DisplayPort’s Multi-Monitor Feature Saves Power and Money

DisplayPort’s killer feature may be its ability to support multi-display monitors from a single digital output port and provide full display performance with zero latency, while consuming less power and costing less than other multi-monitor solutions.

By Ji Park and Henry Zeng, IDT

Page 4 of 4
Video/Imaging DesignWire
(11/13/2009 4:00:37 PM)

Benefits vs. Other Solutions
So what are some key benefits compared with existing conventional multi-monitor display implementations? To start, the DisplayPort implementation can be a full hardware implementation. So monitors, motherboards, docking stations and adapters can simply be true, easy-to-use, plug-and-play systems. No change is required on the source device (GPU/display driver) and it can easily work with all DisplayPort-enabled PCs (be it a notebook and desktop). Another key feature of the DisplayPort multi-monitor solution is that, since the solution is achieved purely through hardware, no Microsoft WHQL certifications are needed.

In addition, because the DisplayPort-based implementation is a standards-based protocol that is compliant and compatible to DisplayPort v1.1a, VESA Direct Drive Monitor, HDCP v1.3 and EDID v1.4, there is broader industry support with full interoperability compared with some proprietary-based implementations based on USB. A single-source implementation is not an industry standard and presents challenges when it comes to broad industry adoption. In addition, cost-effectiveness can only be achieved through open market competition.

Another key feature of DisplayPort-enabled multi-monitor display solutions is that some system solutions can run on the captive power of the DisplayPort cable, which is based on the standard. Since the DisplayPort cable can carry a 1.5 W, various adapters to displays can be run on captive power as opposed to needing a separate AC power source to run the device. If you compare this to any single multi-head graphics card setup or multiple graphics card solution that can consume more than 100 W, the power savings with the DisplayPort solution are significant.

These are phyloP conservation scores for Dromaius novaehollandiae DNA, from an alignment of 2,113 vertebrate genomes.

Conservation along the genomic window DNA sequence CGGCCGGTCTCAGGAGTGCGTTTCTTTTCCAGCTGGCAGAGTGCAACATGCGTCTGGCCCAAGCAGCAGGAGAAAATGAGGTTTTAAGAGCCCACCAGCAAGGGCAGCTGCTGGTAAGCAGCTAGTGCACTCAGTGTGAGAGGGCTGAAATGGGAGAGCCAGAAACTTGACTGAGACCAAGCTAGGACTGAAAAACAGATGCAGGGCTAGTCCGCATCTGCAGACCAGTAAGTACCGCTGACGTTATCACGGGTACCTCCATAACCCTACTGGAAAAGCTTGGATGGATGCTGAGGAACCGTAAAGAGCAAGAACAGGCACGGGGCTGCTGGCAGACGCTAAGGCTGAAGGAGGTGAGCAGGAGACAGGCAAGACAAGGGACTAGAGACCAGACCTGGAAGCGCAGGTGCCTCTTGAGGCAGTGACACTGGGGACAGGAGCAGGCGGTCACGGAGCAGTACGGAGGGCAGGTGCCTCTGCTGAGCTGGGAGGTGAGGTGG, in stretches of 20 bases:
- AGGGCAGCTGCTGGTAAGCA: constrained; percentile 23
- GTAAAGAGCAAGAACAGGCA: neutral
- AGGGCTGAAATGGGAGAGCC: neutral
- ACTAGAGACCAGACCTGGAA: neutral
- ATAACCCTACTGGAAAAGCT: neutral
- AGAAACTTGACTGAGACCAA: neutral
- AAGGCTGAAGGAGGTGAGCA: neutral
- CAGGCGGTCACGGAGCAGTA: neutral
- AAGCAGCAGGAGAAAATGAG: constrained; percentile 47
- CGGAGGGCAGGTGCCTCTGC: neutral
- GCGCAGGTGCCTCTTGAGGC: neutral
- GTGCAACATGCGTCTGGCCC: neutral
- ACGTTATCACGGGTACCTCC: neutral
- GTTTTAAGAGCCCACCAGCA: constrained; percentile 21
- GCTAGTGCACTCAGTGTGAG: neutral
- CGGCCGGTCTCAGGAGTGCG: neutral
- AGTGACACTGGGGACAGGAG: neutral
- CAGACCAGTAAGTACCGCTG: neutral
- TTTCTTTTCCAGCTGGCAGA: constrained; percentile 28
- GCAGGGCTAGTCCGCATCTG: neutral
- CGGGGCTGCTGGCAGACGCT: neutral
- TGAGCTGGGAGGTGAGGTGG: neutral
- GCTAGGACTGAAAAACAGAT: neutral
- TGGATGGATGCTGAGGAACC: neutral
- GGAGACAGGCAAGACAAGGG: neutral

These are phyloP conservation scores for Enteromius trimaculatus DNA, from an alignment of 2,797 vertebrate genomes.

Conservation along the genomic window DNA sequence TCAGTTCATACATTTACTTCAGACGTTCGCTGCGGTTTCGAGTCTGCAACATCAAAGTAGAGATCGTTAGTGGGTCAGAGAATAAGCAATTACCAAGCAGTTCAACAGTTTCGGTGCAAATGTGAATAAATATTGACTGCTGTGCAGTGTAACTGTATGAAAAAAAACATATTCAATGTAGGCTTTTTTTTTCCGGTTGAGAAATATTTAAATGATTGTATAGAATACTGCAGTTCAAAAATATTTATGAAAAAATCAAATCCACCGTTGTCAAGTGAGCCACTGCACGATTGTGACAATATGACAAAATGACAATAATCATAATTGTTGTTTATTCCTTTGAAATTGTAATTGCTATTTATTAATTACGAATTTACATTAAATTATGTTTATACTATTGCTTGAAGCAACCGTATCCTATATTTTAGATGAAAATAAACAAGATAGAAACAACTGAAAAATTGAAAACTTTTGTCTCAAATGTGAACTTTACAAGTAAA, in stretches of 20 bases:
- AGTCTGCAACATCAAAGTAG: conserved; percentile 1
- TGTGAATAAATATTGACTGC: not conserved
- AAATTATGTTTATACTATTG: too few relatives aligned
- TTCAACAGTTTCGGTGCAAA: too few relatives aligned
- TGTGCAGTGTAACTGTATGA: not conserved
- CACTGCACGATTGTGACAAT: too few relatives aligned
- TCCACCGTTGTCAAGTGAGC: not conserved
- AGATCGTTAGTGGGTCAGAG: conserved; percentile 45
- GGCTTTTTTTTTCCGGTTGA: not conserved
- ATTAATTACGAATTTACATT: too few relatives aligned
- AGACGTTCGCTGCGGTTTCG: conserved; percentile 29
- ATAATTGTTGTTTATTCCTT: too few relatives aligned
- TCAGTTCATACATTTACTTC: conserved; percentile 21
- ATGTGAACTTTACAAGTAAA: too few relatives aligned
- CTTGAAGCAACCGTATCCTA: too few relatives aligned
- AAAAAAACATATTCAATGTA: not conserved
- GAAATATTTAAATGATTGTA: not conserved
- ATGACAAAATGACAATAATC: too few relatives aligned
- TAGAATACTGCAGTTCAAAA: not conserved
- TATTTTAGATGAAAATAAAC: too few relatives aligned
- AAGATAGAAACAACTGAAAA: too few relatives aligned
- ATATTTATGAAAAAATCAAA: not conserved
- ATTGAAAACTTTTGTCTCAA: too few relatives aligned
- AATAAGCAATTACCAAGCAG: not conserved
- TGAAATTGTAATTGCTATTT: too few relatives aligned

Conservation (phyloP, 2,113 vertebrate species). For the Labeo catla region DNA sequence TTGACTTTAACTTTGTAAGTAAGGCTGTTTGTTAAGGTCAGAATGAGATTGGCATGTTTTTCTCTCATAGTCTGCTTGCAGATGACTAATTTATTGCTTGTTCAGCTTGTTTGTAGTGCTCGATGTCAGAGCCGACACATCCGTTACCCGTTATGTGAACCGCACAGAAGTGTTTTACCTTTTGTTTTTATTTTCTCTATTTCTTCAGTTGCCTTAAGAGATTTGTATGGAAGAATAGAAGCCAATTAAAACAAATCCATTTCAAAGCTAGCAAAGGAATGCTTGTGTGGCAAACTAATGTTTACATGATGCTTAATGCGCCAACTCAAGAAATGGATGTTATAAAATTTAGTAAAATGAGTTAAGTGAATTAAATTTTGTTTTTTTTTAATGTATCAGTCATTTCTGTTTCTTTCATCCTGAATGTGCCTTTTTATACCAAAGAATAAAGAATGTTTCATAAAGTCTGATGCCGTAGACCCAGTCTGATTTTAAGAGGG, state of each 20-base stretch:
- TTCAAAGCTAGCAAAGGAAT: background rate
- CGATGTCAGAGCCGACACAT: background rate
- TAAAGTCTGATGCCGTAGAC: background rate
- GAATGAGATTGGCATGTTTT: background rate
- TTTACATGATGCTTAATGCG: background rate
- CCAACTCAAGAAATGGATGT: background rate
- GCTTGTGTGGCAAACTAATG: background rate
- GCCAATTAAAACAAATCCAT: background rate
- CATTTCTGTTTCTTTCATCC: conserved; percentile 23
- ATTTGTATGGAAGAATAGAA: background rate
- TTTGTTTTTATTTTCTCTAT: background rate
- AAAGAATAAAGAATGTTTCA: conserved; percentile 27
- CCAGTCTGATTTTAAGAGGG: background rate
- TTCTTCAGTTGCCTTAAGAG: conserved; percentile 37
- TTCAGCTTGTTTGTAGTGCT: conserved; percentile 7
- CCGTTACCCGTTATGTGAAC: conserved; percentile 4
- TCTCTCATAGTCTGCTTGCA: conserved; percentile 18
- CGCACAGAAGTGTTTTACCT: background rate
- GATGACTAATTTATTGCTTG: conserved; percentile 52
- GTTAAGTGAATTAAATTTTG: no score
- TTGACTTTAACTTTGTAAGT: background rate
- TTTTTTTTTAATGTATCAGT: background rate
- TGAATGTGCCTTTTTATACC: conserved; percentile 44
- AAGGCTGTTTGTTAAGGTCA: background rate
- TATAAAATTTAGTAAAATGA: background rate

As the need for higher resolution monitors grows and greater numbers of higher resolution monitors are needed for multi-monitor displays, the DisplayPort implementation can scale to be extensible with upcoming DisplayPort 1.2 enhancements. The key contributor to achieving this higher resolution support is the doubling of the bandwidth to 21.6 Gbps. This will allow higher resolution multi-monitor multi-stream video/audio data in a multi-display environment.

Lastly, with any new technology, there must be a smooth transition to support legacy displays. Because of the abundance of various translating and bridging solutions from DisplayPort, all legacy displays can still be effectively used with new DisplayPort-enabled solutions to support multi-monitor display solutions. For example, a hub with the translating function built in can bridge the gap to support DisplayPort-enabled PCs from legacy monitors with DVI, HDMI or VGA.

DisplayPort’s killer app is the ability to support multi-displays more efficiently and cost effectively, without latency that has no display application limitations from a single digital output port. This unique and universal need has been unmet and unresolved until now. DisplayPort Technology enables this need to be fulfilled.

About the authors:
Ji Park is the vice president and general manager of the IDT Video and Display Operation. He holds his MBA degree from University of Dallas and a BSEE from University of Texas at Austin. He can be reached at ji.park@idt.com

Henry Zeng is the Director of Application Engineering and Technical Marketing for the Video and Display Operations group at Integrated Device Technology. Mr. Zeng has more than 20 years of experience dealing with display, graphics control and video processors. He holds a Bachelor of Computer Science degree from Fudan University, China and a Master of Computer Science degree from Beijing University, China.

Page 4:

Pages: 1 2 3 4